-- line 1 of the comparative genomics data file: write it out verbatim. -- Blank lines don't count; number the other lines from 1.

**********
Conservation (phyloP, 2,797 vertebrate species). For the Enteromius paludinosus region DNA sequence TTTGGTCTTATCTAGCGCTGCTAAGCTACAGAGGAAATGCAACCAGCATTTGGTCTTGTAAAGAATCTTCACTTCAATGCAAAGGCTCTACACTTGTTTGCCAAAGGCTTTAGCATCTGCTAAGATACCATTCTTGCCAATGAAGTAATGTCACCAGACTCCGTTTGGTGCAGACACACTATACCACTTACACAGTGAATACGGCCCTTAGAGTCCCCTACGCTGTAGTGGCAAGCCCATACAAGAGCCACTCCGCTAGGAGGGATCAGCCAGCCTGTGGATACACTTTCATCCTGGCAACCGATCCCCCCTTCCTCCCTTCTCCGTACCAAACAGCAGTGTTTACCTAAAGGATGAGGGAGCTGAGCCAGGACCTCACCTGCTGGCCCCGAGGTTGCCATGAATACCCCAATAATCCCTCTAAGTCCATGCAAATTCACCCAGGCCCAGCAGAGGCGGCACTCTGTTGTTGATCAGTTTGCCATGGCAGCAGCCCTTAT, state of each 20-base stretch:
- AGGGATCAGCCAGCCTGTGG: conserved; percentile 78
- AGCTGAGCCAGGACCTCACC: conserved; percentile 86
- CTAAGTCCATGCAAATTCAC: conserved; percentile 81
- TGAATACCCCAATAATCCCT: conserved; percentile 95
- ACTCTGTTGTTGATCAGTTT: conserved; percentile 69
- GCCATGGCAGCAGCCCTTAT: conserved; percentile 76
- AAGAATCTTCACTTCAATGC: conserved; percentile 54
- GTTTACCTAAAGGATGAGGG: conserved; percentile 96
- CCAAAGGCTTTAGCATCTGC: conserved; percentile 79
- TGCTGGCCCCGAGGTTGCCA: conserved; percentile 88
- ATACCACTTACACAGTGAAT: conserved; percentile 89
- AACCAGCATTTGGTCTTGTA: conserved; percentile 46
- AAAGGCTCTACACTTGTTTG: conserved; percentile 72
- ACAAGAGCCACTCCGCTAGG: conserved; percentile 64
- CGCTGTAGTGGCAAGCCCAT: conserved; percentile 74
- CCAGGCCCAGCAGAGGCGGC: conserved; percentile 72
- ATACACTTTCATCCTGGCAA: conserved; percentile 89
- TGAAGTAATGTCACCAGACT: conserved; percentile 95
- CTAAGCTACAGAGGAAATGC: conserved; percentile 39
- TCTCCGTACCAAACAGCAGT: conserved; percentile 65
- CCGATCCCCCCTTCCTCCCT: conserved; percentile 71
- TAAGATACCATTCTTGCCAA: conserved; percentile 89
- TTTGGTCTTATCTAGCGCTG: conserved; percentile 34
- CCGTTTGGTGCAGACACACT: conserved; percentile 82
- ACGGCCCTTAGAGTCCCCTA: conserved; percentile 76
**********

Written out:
Conservation (phyloP, 2,797 vertebrate species). For the Enteromius paludinosus region DNA sequence TTTGGTCTTATCTAGCGCTGCTAAGCTACAGAGGAAATGCAACCAGCATTTGGTCTTGTAAAGAATCTTCACTTCAATGCAAAGGCTCTACACTTGTTTGCCAAAGGCTTTAGCATCTGCTAAGATACCATTCTTGCCAATGAAGTAATGTCACCAGACTCCGTTTGGTGCAGACACACTATACCACTTACACAGTGAATACGGCCCTTAGAGTCCCCTACGCTGTAGTGGCAAGCCCATACAAGAGCCACTCCGCTAGGAGGGATCAGCCAGCCTGTGGATACACTTTCATCCTGGCAACCGATCCCCCCTTCCTCCCTTCTCCGTACCAAACAGCAGTGTTTACCTAAAGGATGAGGGAGCTGAGCCAGGACCTCACCTGCTGGCCCCGAGGTTGCCATGAATACCCCAATAATCCCTCTAAGTCCATGCAAATTCACCCAGGCCCAGCAGAGGCGGCACTCTGTTGTTGATCAGTTTGCCATGGCAGCAGCCCTTAT, state of each 20-base stretch: